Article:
Do you know the 5 red-flag signs of bowel cancer? It could save your life
WHEN Covid struck, cancer treatment stopped.
So did screening.
And with every day of coronavirus that passes more and more names are being added to ever-growing cancer waiting lists.
It’s quite frankly terrifying.
In the UK we screen for breast, cervical and bowel cancers.
If you’re a woman you’ll be more aware of the process than men, with the first invite for a smear test arriving when you’re 25.
The letters invite you for mammograms, smear and stool tests.
Since the coronavirus epidemic, one million bowel cancer invites have not been sent. That's one million missed chances.
Early diagnosis saves lives
Why are they so important? They pick up the very earliest warning signs that you might be at risk of cancer.
They uncover lumps and bumps that are where they shouldn’t be, precancerous cells and blood in your poo.
The truth is screening helps diagnose cancer early, and early diagnosis saves lives.
Since the coronavirus epidemic, one million bowel cancer invites have not been sent. That's one million missed chances
Caught early and bowel cancer is curable.
At stage 1 you have a 98 per cent chance of living five years or more.
But caught late, like mine was, and you probably won’t be so lucky. The chance of living five years after being told you have stage 4 bowel cancer is about eight per cent.
I’ve outlived by ‘Sell By’ date and I’m living on borrowed time. That’s why I am so determined to raise awareness.
I was 35 when I was diagnosed, I don’t want other families to face what my kids are – growing up without their mum.
No Time 2 Lose
That’s why I worked with The Sun to launch the No Time 2 Lose campaign two years ago.
We called on the Government to lower the bowel cancer screening age from 60 to 50. They listened and are in the process of rolling out a new test to make it possible.
But screening was only half the battle.
The other half is the need to raise awareness about the signs and symptoms of bowel cancer.
Knowledge is power, and in this case it could save your life.
What are the warning signs?
- Blood in your poo, or bleeding from your back passage
- Persistent and unexplained change in your bowel habits
- Unexplained weight loss
- Feeling exhausted for no obvious reason
- A pain or lump in your tummy
Given the Covid crisis knowing what’s normal for you, checking your body – and yes, you poo too – for the signs of cancer regularly has never been more important.
Over the last few months, I have been inundated with messages of despair.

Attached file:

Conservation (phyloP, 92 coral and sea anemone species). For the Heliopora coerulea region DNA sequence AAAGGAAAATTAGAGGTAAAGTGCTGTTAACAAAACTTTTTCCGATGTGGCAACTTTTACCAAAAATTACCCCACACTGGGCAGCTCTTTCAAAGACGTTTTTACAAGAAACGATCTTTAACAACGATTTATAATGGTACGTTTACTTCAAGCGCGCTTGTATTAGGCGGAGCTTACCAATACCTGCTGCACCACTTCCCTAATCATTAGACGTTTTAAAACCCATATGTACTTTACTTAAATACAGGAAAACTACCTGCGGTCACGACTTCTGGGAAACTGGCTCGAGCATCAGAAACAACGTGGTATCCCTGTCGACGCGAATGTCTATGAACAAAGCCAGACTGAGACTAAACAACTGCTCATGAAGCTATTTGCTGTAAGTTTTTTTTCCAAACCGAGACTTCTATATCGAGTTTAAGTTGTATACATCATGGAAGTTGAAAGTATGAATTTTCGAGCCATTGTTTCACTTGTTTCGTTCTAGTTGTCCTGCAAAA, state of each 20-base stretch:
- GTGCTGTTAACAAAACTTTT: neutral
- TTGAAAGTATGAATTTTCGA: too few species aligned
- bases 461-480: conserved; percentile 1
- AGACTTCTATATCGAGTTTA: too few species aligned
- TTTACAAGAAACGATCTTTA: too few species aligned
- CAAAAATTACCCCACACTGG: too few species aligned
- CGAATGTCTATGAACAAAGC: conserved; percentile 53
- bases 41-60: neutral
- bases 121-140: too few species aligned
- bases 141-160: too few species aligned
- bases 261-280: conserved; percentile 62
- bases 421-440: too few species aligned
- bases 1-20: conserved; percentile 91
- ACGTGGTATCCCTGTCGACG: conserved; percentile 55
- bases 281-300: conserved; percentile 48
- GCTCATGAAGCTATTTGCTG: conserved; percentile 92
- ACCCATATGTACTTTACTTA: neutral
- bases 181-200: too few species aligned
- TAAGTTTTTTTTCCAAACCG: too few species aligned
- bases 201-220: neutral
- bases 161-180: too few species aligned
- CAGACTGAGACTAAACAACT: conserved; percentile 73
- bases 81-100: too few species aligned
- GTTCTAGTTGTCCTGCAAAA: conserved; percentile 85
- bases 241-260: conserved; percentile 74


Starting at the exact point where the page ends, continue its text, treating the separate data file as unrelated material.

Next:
They are from cancer pals and strangers, all feeling frustrated and left hanging.
Cancer patients feel forgotten about.
I was one of the lucky ones, who was able to have treatment, while coronavirus raged around us.
But too many people have been left waiting.
Waiting for treatment, and waiting to see if they have cancer.
One million missed chances
There are around one million people waiting for bowel cancer screening tests.
Of those, thousands will need to go for more tests – colonoscopies to investigate what’s going on in there.
Of those, I hate to think how many will be diagnosed – too late.
It’s so incredibly frustrating, it makes me so angry I want to cry.
I feel like we’re hitting a brick wall and all those years of smashing the poo taboo is being flushed down the toilet.
While screening in England is still on hold, Wales, Scotland and Northern Ireland have got their programmes up and running again.
It’s time we followed suit and fast.
We’ve already missed one million opportunities to diagnose people at the earliest stage.
Bowel Cancer UK has estimated around 1,350 of those people will be living with undiagnosed bowel cancer right now.
Eye of the cancer storm
We’re in the eye of a perfect storm – and it’s only going to get worse.
We stayed at home, we protected the NHS and we saved lives – from Covid.
Now, the Government needs to kickstart a major programme to deal with the cancer crisis that is coming our way, and fast.
We’re heading for a cancer epidemic, and there’s no time to lose.
Yes, we need services up and running safely again.
But, we can all do our bit. So check yourself, your boobs and your balls for lumps and bumps and your poo for traces of blood.
Check yourself and save lives
Take some responsibility for your health and learn what’s normal for you.
Get in tune with your body, and by doing so you will be on high alert when something doesn’t feel right.
If you get that gut feeling, trust it – and go to see your GP.
I ended up having to show photos of my poo to my doctor for them to take my symptoms seriously.
If that’s what it takes, don’t be shy – it could save your life.
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